“Survivor” often partitions American society in obvious ways — old/young, white-collar/blue-collar, beautiful/smart and so on. You may remember that one season the tribes were divided by race. Why stop there? My suggestion would be to have “social conservatives versus progressives” or “gays versus evangelicals.” You can work your way to “Survivor: Polyamorous Cisgendered Bisexuals vs. Privileged Middle-Aged White Dudes,” and so on.
That’s gold right there, Jeff Probst.
As it stands, after every season finale of “Survivor,” I pledge to never watch this morally obtuse, bogus game-show masquerading as a social experiment ever again. And every season premiere, I find myself right here, waiting for it to start. This time, I was lured back by a somewhat intriguing premise, one that promised to pit coddled millennials against America’s greatest and most unappreciated generation, Gen X.
Judging from the first episode, “Survivor: Millennials vs. Gen-X” will gleefully stereotype both these massive, arbitrary generational groups, just as I’d hoped.
“My generation is about doing what we want to do,” explains a fluffheaded 20-something former bee-keeper and microbrewer, who is now, naturally, a snowboard instructor. Yes, the millennials mostly have eccentric vocations like barista and professional gamer, while the Gen Xers busy themselves with mostly useful jobs like police sergeants, lawyers, insurance adjusters, and mechanics.
After deriding the millennials for their sense of entitlement, the oldest contestant on the Gen-X squad tells Jeff that in his day (which I imagine was in the 1980s) people weren’t just handed things, they had to walk down to the store and buy milk themselves. Oh.
Though millennials quickly justified their reputation with an half-built shelter that falls apart as soon as a few of players get in. The tribe is only saved when, for first time in “Survivor” history, teams were evacuated because of a cyclone. Then again, they do come back and win the immunity challenge. Millennials are good at games.
Like any other season, though, the first episode will likely be the least compelling. Viewers aren’t invested in any of the players. Alliances haven’t fully formed. The most intriguing part of first show is trying to figure out which tribe member is dumb enough to get himself voted off first.
It’s not as easy as it sounds. Sure, sometimes the physically weakest person is booted first. Sure, on occasion, someone will be tossed for no justifiable reason. Yet it takes only a modicum of self-control to avoid this awkward fate.
Don’t, for example, be Napoleon. I can’t tell you how many times some blowhard decides the tribe needs his unique take-charge, go-getter leadership and puts himself on the chopping block. Be helpful. Don’t be lazy. Make friends (pairing up with an alliance early can often last the entire show). Don’t be a know-it-all.
For the most part contestants avoided this pitfall last night — though Gen-X male model dude was surely pushing it.
Also, make friends, but don’t bond too closely in the open. The “beautiful” people in the millennial’s tribe were lucky they didn’t drop the immunity challenge. Boston Rob — in my view, the Wayne Gretzky of “Survivor” — always made it his priority to break up cliques and couples for a reason. Couples are dangerous. I suspect the nerds will run the millennial tribe.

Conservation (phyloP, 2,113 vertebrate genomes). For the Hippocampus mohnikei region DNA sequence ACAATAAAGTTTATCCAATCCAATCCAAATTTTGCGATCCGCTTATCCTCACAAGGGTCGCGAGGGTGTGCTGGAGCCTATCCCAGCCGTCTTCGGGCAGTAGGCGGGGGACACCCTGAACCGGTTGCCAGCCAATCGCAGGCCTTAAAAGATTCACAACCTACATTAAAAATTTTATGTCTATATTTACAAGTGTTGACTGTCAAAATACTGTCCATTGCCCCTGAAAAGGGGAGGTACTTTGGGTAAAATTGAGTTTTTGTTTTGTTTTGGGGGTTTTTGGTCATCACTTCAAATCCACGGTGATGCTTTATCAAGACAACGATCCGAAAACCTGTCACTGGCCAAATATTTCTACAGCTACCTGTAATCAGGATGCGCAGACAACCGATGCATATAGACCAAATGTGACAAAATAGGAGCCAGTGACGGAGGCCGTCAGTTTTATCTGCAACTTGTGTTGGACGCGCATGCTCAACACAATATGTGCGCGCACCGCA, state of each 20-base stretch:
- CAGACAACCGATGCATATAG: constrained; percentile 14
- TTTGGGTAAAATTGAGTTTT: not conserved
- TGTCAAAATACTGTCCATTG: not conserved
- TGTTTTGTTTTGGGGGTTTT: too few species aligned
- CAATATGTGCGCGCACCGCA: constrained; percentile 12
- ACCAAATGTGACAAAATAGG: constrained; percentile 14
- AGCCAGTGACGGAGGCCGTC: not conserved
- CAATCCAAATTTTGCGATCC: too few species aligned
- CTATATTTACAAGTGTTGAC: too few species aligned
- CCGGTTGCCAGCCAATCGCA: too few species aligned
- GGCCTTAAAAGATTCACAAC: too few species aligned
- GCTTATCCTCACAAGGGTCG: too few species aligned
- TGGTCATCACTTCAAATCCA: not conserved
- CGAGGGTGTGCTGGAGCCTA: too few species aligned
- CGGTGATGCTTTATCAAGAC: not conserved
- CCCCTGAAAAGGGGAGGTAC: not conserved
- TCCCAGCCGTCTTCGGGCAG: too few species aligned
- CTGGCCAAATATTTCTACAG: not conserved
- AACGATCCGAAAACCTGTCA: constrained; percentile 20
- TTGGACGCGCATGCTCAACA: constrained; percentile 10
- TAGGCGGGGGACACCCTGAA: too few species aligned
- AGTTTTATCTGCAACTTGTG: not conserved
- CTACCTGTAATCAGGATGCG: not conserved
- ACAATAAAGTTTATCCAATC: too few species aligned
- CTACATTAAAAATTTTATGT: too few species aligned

Also, never get caught searching for an immunity idol. And definitely never get caught searching for an immunity idol when your tribe is toiling in the jungle heat building a shelter. If your tribemates believe you have the idol, they’ll split the votes every time.
So what does neurotic, paranoid Gen-X David — a TV writer who is playing “Survivor” even though he is seriously un-athletic, hates nature, and struggles connecting with people — do? He panics, and starts searching for the idol in front of everyone.
Survivor contestants often talk to each other as if the show is a team-building exercise about loyalty rather than an individual competition that demands you lie to win a million dollars. David was strategizing far too early. And needlessly. It’s going to be tough for him to recover.
Gen-X Rachel, the first to go, should have known better, as well.
If there’s one life-lesson Gen-Xers can impart on society, it’s that you should always downplay expectations. If you over-perform, well then everyone is impressed. But don’t brag about your prowess — say, in swimming or with puzzles — because there’s a good chance another Gen-Xer will ask you to back it up. You’ve left no room for slacking.
So what does Rachel do? She boasts to the group about her fine puzzle skills, and in the process lets down an entire generation when she blows it in the immunity challenge.
Then again, Rachel probably had other problems. If a player has a grating personality, it’s sure to emerge sooner or later. Few contestants have the self-discipline to suppress it for more than a month. (Of course, being annoying can be a strength after the merge, when the dynamic changes and strong players are looking for unlikeable ones to drag to the final three. Think Abi Whatshername from a couple of seasons ago.)
Rachel couldn’t hold out for a day. She’s gone. Good riddance.
An interesting reveal in the first episode was the presence of the “Legacy Advantage,” which Jessica from the Gen-X tribe found. It bestows an unspecified advantage on her if she sticks around until Day 36. If she’s voted out before then, she has to will it to another player. An advantage like this is a weapon of revenge. Whoever she gives it to would immediately have a target on his back, although perhaps players will come up with a more creative way to use it. We’ll see.
Disclosure: If it wasn’t obvious for some reason, I’m a Gen-Xer.